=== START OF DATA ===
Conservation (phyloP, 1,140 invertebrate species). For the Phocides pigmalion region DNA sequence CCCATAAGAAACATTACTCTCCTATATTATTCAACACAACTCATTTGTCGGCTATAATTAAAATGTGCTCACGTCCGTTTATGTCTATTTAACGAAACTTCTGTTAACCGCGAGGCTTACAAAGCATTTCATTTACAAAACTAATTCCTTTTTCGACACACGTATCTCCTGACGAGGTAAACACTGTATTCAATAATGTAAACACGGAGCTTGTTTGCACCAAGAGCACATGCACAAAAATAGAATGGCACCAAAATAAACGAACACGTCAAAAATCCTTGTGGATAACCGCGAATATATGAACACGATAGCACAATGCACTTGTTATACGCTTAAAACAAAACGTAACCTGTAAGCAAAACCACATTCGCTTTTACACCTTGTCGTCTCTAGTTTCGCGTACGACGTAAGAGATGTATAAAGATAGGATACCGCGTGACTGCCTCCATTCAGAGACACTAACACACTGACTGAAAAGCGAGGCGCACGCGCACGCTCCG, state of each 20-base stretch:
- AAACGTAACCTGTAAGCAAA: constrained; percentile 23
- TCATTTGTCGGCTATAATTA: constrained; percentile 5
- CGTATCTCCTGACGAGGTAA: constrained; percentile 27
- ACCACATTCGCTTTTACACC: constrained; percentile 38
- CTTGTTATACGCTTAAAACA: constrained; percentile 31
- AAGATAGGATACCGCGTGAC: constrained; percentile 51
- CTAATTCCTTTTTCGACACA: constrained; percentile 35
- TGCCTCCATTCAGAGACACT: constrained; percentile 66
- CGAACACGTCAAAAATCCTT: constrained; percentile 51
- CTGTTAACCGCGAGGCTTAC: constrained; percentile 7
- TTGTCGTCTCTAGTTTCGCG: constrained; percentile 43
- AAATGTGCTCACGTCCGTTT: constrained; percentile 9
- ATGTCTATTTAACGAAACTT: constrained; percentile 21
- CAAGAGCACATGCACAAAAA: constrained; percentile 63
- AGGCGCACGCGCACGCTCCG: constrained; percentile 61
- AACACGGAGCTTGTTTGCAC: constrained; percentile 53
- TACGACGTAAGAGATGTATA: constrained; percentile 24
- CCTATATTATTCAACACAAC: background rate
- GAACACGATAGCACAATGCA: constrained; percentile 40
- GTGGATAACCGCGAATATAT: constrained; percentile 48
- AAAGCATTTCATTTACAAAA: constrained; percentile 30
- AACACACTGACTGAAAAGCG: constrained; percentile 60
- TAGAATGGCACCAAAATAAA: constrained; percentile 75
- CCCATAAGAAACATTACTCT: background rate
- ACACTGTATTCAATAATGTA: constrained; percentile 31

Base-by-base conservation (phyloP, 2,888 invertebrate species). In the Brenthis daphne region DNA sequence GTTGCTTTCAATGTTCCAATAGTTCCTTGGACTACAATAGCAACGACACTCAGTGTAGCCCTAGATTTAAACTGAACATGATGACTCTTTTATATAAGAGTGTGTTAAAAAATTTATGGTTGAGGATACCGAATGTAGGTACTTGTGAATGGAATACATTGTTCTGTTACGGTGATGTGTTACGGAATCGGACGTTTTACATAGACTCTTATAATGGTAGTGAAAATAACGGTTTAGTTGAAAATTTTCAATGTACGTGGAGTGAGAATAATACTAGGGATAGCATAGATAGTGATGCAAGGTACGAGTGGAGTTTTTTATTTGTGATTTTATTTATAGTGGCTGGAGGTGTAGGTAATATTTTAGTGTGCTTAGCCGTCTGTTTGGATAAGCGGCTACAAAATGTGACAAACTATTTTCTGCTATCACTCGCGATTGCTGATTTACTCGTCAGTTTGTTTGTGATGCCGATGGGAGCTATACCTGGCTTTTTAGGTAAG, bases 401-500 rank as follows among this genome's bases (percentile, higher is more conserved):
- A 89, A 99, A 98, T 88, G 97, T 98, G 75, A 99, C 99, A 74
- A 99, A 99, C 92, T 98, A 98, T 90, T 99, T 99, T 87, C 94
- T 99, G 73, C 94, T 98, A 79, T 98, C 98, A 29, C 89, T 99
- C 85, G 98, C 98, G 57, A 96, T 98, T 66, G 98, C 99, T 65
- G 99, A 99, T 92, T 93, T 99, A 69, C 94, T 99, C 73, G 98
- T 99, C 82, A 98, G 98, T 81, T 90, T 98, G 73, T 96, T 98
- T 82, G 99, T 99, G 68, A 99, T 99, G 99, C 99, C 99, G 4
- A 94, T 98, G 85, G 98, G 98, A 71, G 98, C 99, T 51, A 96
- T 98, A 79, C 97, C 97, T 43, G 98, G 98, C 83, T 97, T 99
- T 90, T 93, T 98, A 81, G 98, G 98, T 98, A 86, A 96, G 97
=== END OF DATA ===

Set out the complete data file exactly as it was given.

Conservation (phyloP, 1,140 invertebrate species). For the Phocides pigmalion region DNA sequence CCCATAAGAAACATTACTCTCCTATATTATTCAACACAACTCATTTGTCGGCTATAATTAAAATGTGCTCACGTCCGTTTATGTCTATTTAACGAAACTTCTGTTAACCGCGAGGCTTACAAAGCATTTCATTTACAAAACTAATTCCTTTTTCGACACACGTATCTCCTGACGAGGTAAACACTGTATTCAATAATGTAAACACGGAGCTTGTTTGCACCAAGAGCACATGCACAAAAATAGAATGGCACCAAAATAAACGAACACGTCAAAAATCCTTGTGGATAACCGCGAATATATGAACACGATAGCACAATGCACTTGTTATACGCTTAAAACAAAACGTAACCTGTAAGCAAAACCACATTCGCTTTTACACCTTGTCGTCTCTAGTTTCGCGTACGACGTAAGAGATGTATAAAGATAGGATACCGCGTGACTGCCTCCATTCAGAGACACTAACACACTGACTGAAAAGCGAGGCGCACGCGCACGCTCCG, state of each 20-base stretch:
- AAACGTAACCTGTAAGCAAA: constrained; percentile 23
- TCATTTGTCGGCTATAATTA: constrained; percentile 5
- CGTATCTCCTGACGAGGTAA: constrained; percentile 27
- ACCACATTCGCTTTTACACC: constrained; percentile 38
- CTTGTTATACGCTTAAAACA: constrained; percentile 31
- AAGATAGGATACCGCGTGAC: constrained; percentile 51
- CTAATTCCTTTTTCGACACA: constrained; percentile 35
- TGCCTCCATTCAGAGACACT: constrained; percentile 66
- CGAACACGTCAAAAATCCTT: constrained; percentile 51
- CTGTTAACCGCGAGGCTTAC: constrained; percentile 7
- TTGTCGTCTCTAGTTTCGCG: constrained; percentile 43
- AAATGTGCTCACGTCCGTTT: constrained; percentile 9
- ATGTCTATTTAACGAAACTT: constrained; percentile 21
- CAAGAGCACATGCACAAAAA: constrained; percentile 63
- AGGCGCACGCGCACGCTCCG: constrained; percentile 61
- AACACGGAGCTTGTTTGCAC: constrained; percentile 53
- TACGACGTAAGAGATGTATA: constrained; percentile 24
- CCTATATTATTCAACACAAC: background rate
- GAACACGATAGCACAATGCA: constrained; percentile 40
- GTGGATAACCGCGAATATAT: constrained; percentile 48
- AAAGCATTTCATTTACAAAA: constrained; percentile 30
- AACACACTGACTGAAAAGCG: constrained; percentile 60
- TAGAATGGCACCAAAATAAA: constrained; percentile 75
- CCCATAAGAAACATTACTCT: background rate
- ACACTGTATTCAATAATGTA: constrained; percentile 31

Base-by-base conservation (phyloP, 2,888 invertebrate species). In the Brenthis daphne region DNA sequence GTTGCTTTCAATGTTCCAATAGTTCCTTGGACTACAATAGCAACGACACTCAGTGTAGCCCTAGATTTAAACTGAACATGATGACTCTTTTATATAAGAGTGTGTTAAAAAATTTATGGTTGAGGATACCGAATGTAGGTACTTGTGAATGGAATACATTGTTCTGTTACGGTGATGTGTTACGGAATCGGACGTTTTACATAGACTCTTATAATGGTAGTGAAAATAACGGTTTAGTTGAAAATTTTCAATGTACGTGGAGTGAGAATAATACTAGGGATAGCATAGATAGTGATGCAAGGTACGAGTGGAGTTTTTTATTTGTGATTTTATTTATAGTGGCTGGAGGTGTAGGTAATATTTTAGTGTGCTTAGCCGTCTGTTTGGATAAGCGGCTACAAAATGTGACAAACTATTTTCTGCTATCACTCGCGATTGCTGATTTACTCGTCAGTTTGTTTGTGATGCCGATGGGAGCTATACCTGGCTTTTTAGGTAAG, bases 401-500 rank as follows among this genome's bases (percentile, higher is more conserved):
- A 89, A 99, A 98, T 88, G 97, T 98, G 75, A 99, C 99, A 74
- A 99, A 99, C 92, T 98, A 98, T 90, T 99, T 99, T 87, C 94
- T 99, G 73, C 94, T 98, A 79, T 98, C 98, A 29, C 89, T 99
- C 85, G 98, C 98, G 57, A 96, T 98, T 66, G 98, C 99, T 65
- G 99, A 99, T 92, T 93, T 99, A 69, C 94, T 99, C 73, G 98
- T 99, C 82, A 98, G 98, T 81, T 90, T 98, G 73, T 96, T 98
- T 82, G 99, T 99, G 68, A 99, T 99, G 99, C 99, C 99, G 4
- A 94, T 98, G 85, G 98, G 98, A 71, G 98, C 99, T 51, A 96
- T 98, A 79, C 97, C 97, T 43, G 98, G 98, C 83, T 97, T 99
- T 90, T 93, T 98, A 81, G 98, G 98, T 98, A 86, A 96, G 97